With this I am not excusing any corrupt: on the contrary, people like Andrade and Salazar deserve to be in prison for decades, not only for being corrupt, but for having betrayed the Venezuelan people and a historical figure as important as Chavez was. What I do want to say is that not anyone would run from their office to someone who makes a multimillion-dollar bribe like the one presented above.

It is important to say that this type of corruption is very difficult to detect. How can the Comptroller’s Office or the Office of the Prosecutor’s Office detect that a bank president or purchasing agent is depositing money in a bank abroad? The cases that have been detected, such as those of Panama Papers or Andorra, have been cases that became popular thanks to leaks to the press.

Other cases, such as the bribes of Odebrecht to public officials, practically inundated Latin America completely. There is much that remains to be revealed yet on that subject.

There’s a movie, called “Escape in Metro 1 2 3,” starring Denzel Washington and John Travolta and directed by Tony Scott, which deals in part with this theme: an employee of the New York Metro, named Walter Garber (Denzel Washington) must negotiate with a man named Ryder (Travolta), who has kidnapped a Metro train full of passengers and threatens to kill them. At a certain point in the negotiations, Ryder finds out that Garber accepted a bribe of $ 35,000 from a foreign contractor to approve the purchase of new wagons, and uses that information to try to manipulate him. Even in such “first world” environments, it is “normal” for these bribes to occur.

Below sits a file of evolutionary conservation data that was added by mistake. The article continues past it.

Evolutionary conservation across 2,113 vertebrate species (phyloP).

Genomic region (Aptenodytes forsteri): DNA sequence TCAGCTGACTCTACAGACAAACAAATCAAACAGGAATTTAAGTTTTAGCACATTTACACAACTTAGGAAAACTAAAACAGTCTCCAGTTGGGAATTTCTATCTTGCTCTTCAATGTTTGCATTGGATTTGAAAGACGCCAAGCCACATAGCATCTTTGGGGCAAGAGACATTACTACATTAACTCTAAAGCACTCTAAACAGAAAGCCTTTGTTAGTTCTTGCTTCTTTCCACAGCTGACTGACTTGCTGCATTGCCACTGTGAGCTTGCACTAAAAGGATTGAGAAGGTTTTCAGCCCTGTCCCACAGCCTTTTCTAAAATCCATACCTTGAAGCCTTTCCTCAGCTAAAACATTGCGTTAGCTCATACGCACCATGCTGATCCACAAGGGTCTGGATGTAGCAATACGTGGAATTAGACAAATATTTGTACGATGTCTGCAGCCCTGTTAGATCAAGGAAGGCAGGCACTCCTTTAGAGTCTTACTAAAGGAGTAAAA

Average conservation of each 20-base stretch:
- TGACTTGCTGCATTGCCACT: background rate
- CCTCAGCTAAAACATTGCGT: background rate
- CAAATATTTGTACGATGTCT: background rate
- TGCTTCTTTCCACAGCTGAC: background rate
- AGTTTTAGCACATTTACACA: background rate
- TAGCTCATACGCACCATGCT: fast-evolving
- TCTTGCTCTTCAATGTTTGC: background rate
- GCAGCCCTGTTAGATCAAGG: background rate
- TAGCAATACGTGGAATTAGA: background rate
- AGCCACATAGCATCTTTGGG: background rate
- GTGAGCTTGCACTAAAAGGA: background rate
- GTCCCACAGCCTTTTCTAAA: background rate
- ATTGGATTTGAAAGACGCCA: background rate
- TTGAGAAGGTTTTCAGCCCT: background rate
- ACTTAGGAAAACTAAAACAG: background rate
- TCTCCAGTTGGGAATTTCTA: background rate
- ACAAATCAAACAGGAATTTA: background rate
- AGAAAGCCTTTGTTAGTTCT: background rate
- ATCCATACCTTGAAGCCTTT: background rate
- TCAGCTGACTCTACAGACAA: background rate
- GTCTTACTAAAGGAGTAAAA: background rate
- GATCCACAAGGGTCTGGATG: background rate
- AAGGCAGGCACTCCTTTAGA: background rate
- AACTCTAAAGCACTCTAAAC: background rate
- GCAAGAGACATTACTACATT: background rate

Transparency

In this regard, there is very little that is heard in Venezuela talking about transparency in public bodies: at a time of the 21st century in which computer science and automation play a vital role in public administration, there are very few public officials They publish all the accounts of their institution in a public and transparent way.

Open Data initiatives can only be seen in the National Information Technology Center (CNTI, dependent on the Ministry of Science and Technology) so that institutions can act with more transparency. But in a country where a plenipotentiary National Constituent Assembly (ANC) operates and there is a great crisis partly caused by the corruption of former officials like Rafael Ramírez, Diego Salazar or Alejandro Andrade, the minimum that one would expect is that the transparency and Open data came directly from the ANC and not from small, almost unknown institutions [like the CNTI].

As can be seen, the situation in Venezuela is very, very complex.